Jordan is one of the most water-poor countries in the world. According to the World Bank, it ranks in the bottom 10 for access to fresh, renewable water per capita.
The Green Schools project, implemented by MCC partner Madaba for Supporting Development (MSD), helps schools improve their access to clean water. And it encourages students, teachers and the broader community to do their part in conserving the limited resource.
The project first started when MSD founder Ali Al-Zynat was speaking at a public school about nonviolence. He went to use the washroom and was shocked to find the facilities in disrepair. “There were no faucets, there was not even water to wash your hands,” he says.
When he asked the principal what was going on, she said the pipes at the school were broken and so were the faucets. Like most public schools, they had water to fill their tanks delivered every couple of weeks by the government, but because of leaky pipes and taps, they lost so much water that it ran out well before the next delivery.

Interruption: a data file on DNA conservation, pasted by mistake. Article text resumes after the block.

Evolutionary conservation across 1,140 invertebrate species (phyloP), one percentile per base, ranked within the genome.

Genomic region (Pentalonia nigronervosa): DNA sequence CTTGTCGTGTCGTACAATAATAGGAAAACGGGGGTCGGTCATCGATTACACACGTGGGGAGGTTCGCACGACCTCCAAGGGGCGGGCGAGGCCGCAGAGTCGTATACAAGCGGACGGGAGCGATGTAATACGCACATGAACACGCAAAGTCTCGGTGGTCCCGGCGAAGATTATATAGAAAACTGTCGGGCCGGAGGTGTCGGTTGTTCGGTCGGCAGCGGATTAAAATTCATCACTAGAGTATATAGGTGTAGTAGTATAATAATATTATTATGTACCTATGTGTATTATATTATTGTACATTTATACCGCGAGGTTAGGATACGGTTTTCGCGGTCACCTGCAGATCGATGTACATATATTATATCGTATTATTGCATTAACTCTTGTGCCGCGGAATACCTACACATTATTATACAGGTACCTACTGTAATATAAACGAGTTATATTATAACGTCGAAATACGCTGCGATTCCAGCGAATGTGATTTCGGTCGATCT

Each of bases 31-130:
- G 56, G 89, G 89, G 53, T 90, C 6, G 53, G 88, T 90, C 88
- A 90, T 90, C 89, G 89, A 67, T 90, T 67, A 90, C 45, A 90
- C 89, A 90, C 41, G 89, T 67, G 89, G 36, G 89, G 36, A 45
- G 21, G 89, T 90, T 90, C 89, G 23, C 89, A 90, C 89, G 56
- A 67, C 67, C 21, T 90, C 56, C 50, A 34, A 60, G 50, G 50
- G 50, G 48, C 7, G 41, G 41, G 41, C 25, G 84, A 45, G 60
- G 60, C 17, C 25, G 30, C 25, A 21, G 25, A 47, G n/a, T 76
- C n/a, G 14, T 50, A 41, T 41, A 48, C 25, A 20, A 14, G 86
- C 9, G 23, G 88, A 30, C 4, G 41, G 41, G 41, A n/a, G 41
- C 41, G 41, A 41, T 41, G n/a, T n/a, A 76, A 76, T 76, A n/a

After that day, Al-Zynat went with a team to survey other public schools in the area to see how they compared.
Of the 20 schools they visited, only two of them had proper infrastructure.
"There were no faucets, there was not even water to wash your hands."
- Ali Al-Zynat
That’s when Al-Zynat got to work.
The Green Schools project supports primarily public schools, and while they would ideally be maintained by the Jordanian government, the ministry doesn’t have the money to keep the schools in good repair. “The government would come in, build the school, assign a team or staff and that’s about it, there’s not much money left,” says Al-Zynat.